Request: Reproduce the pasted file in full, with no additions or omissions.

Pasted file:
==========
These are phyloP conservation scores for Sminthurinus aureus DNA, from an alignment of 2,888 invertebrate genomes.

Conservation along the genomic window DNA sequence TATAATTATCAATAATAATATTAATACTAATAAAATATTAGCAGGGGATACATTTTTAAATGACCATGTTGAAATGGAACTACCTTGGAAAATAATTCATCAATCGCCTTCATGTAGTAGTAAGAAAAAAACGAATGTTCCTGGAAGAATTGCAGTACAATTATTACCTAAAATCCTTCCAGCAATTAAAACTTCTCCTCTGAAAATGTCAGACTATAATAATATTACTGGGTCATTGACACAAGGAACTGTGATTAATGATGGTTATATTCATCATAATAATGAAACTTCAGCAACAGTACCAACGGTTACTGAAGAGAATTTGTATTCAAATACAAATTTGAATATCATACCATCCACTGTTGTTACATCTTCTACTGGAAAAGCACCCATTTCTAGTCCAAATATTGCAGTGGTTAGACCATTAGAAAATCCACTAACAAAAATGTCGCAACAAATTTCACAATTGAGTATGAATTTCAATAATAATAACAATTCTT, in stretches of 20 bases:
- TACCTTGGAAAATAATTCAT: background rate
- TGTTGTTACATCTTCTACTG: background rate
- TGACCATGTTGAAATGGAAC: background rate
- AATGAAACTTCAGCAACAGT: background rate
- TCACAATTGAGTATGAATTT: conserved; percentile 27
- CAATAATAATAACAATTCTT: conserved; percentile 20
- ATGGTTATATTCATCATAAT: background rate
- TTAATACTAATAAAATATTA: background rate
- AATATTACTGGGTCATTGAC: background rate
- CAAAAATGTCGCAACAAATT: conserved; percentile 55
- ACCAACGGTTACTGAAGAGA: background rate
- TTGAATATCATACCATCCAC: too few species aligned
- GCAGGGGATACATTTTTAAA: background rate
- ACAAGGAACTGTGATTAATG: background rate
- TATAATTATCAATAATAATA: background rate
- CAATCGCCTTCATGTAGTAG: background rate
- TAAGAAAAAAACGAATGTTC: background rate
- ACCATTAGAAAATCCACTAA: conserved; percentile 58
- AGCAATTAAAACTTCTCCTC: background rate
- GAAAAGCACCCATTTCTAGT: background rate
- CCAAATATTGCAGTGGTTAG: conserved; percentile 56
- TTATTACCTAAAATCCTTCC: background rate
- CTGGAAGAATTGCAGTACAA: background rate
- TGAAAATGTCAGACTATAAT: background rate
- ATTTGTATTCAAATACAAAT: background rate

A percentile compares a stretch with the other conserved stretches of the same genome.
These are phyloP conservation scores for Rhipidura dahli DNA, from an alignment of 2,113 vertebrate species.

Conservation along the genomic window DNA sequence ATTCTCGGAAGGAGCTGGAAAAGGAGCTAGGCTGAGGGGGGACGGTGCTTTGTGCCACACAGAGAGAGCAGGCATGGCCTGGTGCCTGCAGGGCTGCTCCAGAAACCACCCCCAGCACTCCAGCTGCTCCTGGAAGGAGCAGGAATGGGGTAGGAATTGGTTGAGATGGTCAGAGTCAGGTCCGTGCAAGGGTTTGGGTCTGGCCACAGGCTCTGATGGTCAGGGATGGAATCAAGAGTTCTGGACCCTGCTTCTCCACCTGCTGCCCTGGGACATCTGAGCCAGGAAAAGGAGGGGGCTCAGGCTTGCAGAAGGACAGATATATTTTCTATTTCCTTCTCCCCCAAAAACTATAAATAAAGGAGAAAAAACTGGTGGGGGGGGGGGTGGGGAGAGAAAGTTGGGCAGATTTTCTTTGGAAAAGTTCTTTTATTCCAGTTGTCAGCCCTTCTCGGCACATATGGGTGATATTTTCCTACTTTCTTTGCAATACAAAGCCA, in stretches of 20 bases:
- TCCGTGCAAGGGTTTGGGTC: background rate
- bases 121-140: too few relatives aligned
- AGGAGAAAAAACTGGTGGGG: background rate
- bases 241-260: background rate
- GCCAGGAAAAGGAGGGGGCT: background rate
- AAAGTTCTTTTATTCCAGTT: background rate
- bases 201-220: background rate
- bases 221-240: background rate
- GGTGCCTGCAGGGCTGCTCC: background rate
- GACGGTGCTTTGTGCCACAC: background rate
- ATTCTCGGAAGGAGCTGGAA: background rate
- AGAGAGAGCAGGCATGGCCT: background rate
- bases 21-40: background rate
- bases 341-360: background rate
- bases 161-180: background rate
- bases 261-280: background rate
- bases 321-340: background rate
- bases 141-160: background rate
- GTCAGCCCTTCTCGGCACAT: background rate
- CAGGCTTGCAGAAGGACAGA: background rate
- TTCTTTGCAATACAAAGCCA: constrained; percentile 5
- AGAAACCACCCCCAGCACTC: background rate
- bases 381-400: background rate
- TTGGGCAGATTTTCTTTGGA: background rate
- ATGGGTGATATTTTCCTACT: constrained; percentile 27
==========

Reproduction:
These are phyloP conservation scores for Sminthurinus aureus DNA, from an alignment of 2,888 invertebrate genomes.

Conservation along the genomic window DNA sequence TATAATTATCAATAATAATATTAATACTAATAAAATATTAGCAGGGGATACATTTTTAAATGACCATGTTGAAATGGAACTACCTTGGAAAATAATTCATCAATCGCCTTCATGTAGTAGTAAGAAAAAAACGAATGTTCCTGGAAGAATTGCAGTACAATTATTACCTAAAATCCTTCCAGCAATTAAAACTTCTCCTCTGAAAATGTCAGACTATAATAATATTACTGGGTCATTGACACAAGGAACTGTGATTAATGATGGTTATATTCATCATAATAATGAAACTTCAGCAACAGTACCAACGGTTACTGAAGAGAATTTGTATTCAAATACAAATTTGAATATCATACCATCCACTGTTGTTACATCTTCTACTGGAAAAGCACCCATTTCTAGTCCAAATATTGCAGTGGTTAGACCATTAGAAAATCCACTAACAAAAATGTCGCAACAAATTTCACAATTGAGTATGAATTTCAATAATAATAACAATTCTT, in stretches of 20 bases:
- TACCTTGGAAAATAATTCAT: background rate
- TGTTGTTACATCTTCTACTG: background rate
- TGACCATGTTGAAATGGAAC: background rate
- AATGAAACTTCAGCAACAGT: background rate
- TCACAATTGAGTATGAATTT: conserved; percentile 27
- CAATAATAATAACAATTCTT: conserved; percentile 20
- ATGGTTATATTCATCATAAT: background rate
- TTAATACTAATAAAATATTA: background rate
- AATATTACTGGGTCATTGAC: background rate
- CAAAAATGTCGCAACAAATT: conserved; percentile 55
- ACCAACGGTTACTGAAGAGA: background rate
- TTGAATATCATACCATCCAC: too few species aligned
- GCAGGGGATACATTTTTAAA: background rate
- ACAAGGAACTGTGATTAATG: background rate
- TATAATTATCAATAATAATA: background rate
- CAATCGCCTTCATGTAGTAG: background rate
- TAAGAAAAAAACGAATGTTC: background rate
- ACCATTAGAAAATCCACTAA: conserved; percentile 58
- AGCAATTAAAACTTCTCCTC: background rate
- GAAAAGCACCCATTTCTAGT: background rate
- CCAAATATTGCAGTGGTTAG: conserved; percentile 56
- TTATTACCTAAAATCCTTCC: background rate
- CTGGAAGAATTGCAGTACAA: background rate
- TGAAAATGTCAGACTATAAT: background rate
- ATTTGTATTCAAATACAAAT: background rate

A percentile compares a stretch with the other conserved stretches of the same genome.
These are phyloP conservation scores for Rhipidura dahli DNA, from an alignment of 2,113 vertebrate species.

Conservation along the genomic window DNA sequence ATTCTCGGAAGGAGCTGGAAAAGGAGCTAGGCTGAGGGGGGACGGTGCTTTGTGCCACACAGAGAGAGCAGGCATGGCCTGGTGCCTGCAGGGCTGCTCCAGAAACCACCCCCAGCACTCCAGCTGCTCCTGGAAGGAGCAGGAATGGGGTAGGAATTGGTTGAGATGGTCAGAGTCAGGTCCGTGCAAGGGTTTGGGTCTGGCCACAGGCTCTGATGGTCAGGGATGGAATCAAGAGTTCTGGACCCTGCTTCTCCACCTGCTGCCCTGGGACATCTGAGCCAGGAAAAGGAGGGGGCTCAGGCTTGCAGAAGGACAGATATATTTTCTATTTCCTTCTCCCCCAAAAACTATAAATAAAGGAGAAAAAACTGGTGGGGGGGGGGGTGGGGAGAGAAAGTTGGGCAGATTTTCTTTGGAAAAGTTCTTTTATTCCAGTTGTCAGCCCTTCTCGGCACATATGGGTGATATTTTCCTACTTTCTTTGCAATACAAAGCCA, in stretches of 20 bases:
- TCCGTGCAAGGGTTTGGGTC: background rate
- bases 121-140: too few relatives aligned
- AGGAGAAAAAACTGGTGGGG: background rate
- bases 241-260: background rate
- GCCAGGAAAAGGAGGGGGCT: background rate
- AAAGTTCTTTTATTCCAGTT: background rate
- bases 201-220: background rate
- bases 221-240: background rate
- GGTGCCTGCAGGGCTGCTCC: background rate
- GACGGTGCTTTGTGCCACAC: background rate
- ATTCTCGGAAGGAGCTGGAA: background rate
- AGAGAGAGCAGGCATGGCCT: background rate
- bases 21-40: background rate
- bases 341-360: background rate
- bases 161-180: background rate
- bases 261-280: background rate
- bases 321-340: background rate
- bases 141-160: background rate
- GTCAGCCCTTCTCGGCACAT: background rate
- CAGGCTTGCAGAAGGACAGA: background rate
- TTCTTTGCAATACAAAGCCA: constrained; percentile 5
- AGAAACCACCCCCAGCACTC: background rate
- bases 381-400: background rate
- TTGGGCAGATTTTCTTTGGA: background rate
- ATGGGTGATATTTTCCTACT: constrained; percentile 27